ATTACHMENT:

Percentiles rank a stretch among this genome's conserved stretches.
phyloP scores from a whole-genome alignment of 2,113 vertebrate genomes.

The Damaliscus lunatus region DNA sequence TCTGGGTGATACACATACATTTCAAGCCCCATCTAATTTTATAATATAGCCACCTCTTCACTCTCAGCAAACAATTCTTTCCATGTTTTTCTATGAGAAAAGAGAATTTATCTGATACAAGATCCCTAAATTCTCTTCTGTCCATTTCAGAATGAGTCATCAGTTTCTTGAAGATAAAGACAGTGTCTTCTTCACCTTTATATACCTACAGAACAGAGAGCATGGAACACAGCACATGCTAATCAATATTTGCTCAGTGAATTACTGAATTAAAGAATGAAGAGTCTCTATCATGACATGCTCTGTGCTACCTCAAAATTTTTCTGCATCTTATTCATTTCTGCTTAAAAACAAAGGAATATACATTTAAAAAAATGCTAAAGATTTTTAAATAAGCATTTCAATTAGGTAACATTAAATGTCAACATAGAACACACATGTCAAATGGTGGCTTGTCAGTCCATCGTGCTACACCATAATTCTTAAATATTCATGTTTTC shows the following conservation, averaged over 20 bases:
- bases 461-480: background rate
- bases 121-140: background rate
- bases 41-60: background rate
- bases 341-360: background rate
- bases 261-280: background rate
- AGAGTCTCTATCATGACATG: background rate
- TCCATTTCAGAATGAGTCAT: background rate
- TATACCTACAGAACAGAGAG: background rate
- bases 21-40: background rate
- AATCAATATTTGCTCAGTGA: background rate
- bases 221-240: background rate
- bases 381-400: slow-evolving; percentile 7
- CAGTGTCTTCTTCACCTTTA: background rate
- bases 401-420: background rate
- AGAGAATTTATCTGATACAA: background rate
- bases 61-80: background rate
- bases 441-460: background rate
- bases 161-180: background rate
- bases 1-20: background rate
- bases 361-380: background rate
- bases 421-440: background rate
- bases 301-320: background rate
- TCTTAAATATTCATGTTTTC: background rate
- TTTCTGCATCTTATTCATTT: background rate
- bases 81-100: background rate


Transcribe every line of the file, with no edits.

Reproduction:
Percentiles rank a stretch among this genome's conserved stretches.
phyloP scores from a whole-genome alignment of 2,113 vertebrate genomes.

The Damaliscus lunatus region DNA sequence TCTGGGTGATACACATACATTTCAAGCCCCATCTAATTTTATAATATAGCCACCTCTTCACTCTCAGCAAACAATTCTTTCCATGTTTTTCTATGAGAAAAGAGAATTTATCTGATACAAGATCCCTAAATTCTCTTCTGTCCATTTCAGAATGAGTCATCAGTTTCTTGAAGATAAAGACAGTGTCTTCTTCACCTTTATATACCTACAGAACAGAGAGCATGGAACACAGCACATGCTAATCAATATTTGCTCAGTGAATTACTGAATTAAAGAATGAAGAGTCTCTATCATGACATGCTCTGTGCTACCTCAAAATTTTTCTGCATCTTATTCATTTCTGCTTAAAAACAAAGGAATATACATTTAAAAAAATGCTAAAGATTTTTAAATAAGCATTTCAATTAGGTAACATTAAATGTCAACATAGAACACACATGTCAAATGGTGGCTTGTCAGTCCATCGTGCTACACCATAATTCTTAAATATTCATGTTTTC shows the following conservation, averaged over 20 bases:
- bases 461-480: background rate
- bases 121-140: background rate
- bases 41-60: background rate
- bases 341-360: background rate
- bases 261-280: background rate
- AGAGTCTCTATCATGACATG: background rate
- TCCATTTCAGAATGAGTCAT: background rate
- TATACCTACAGAACAGAGAG: background rate
- bases 21-40: background rate
- AATCAATATTTGCTCAGTGA: background rate
- bases 221-240: background rate
- bases 381-400: slow-evolving; percentile 7
- CAGTGTCTTCTTCACCTTTA: background rate
- bases 401-420: background rate
- AGAGAATTTATCTGATACAA: background rate
- bases 61-80: background rate
- bases 441-460: background rate
- bases 161-180: background rate
- bases 1-20: background rate
- bases 361-380: background rate
- bases 421-440: background rate
- bases 301-320: background rate
- TCTTAAATATTCATGTTTTC: background rate
- TTTCTGCATCTTATTCATTT: background rate
- bases 81-100: background rate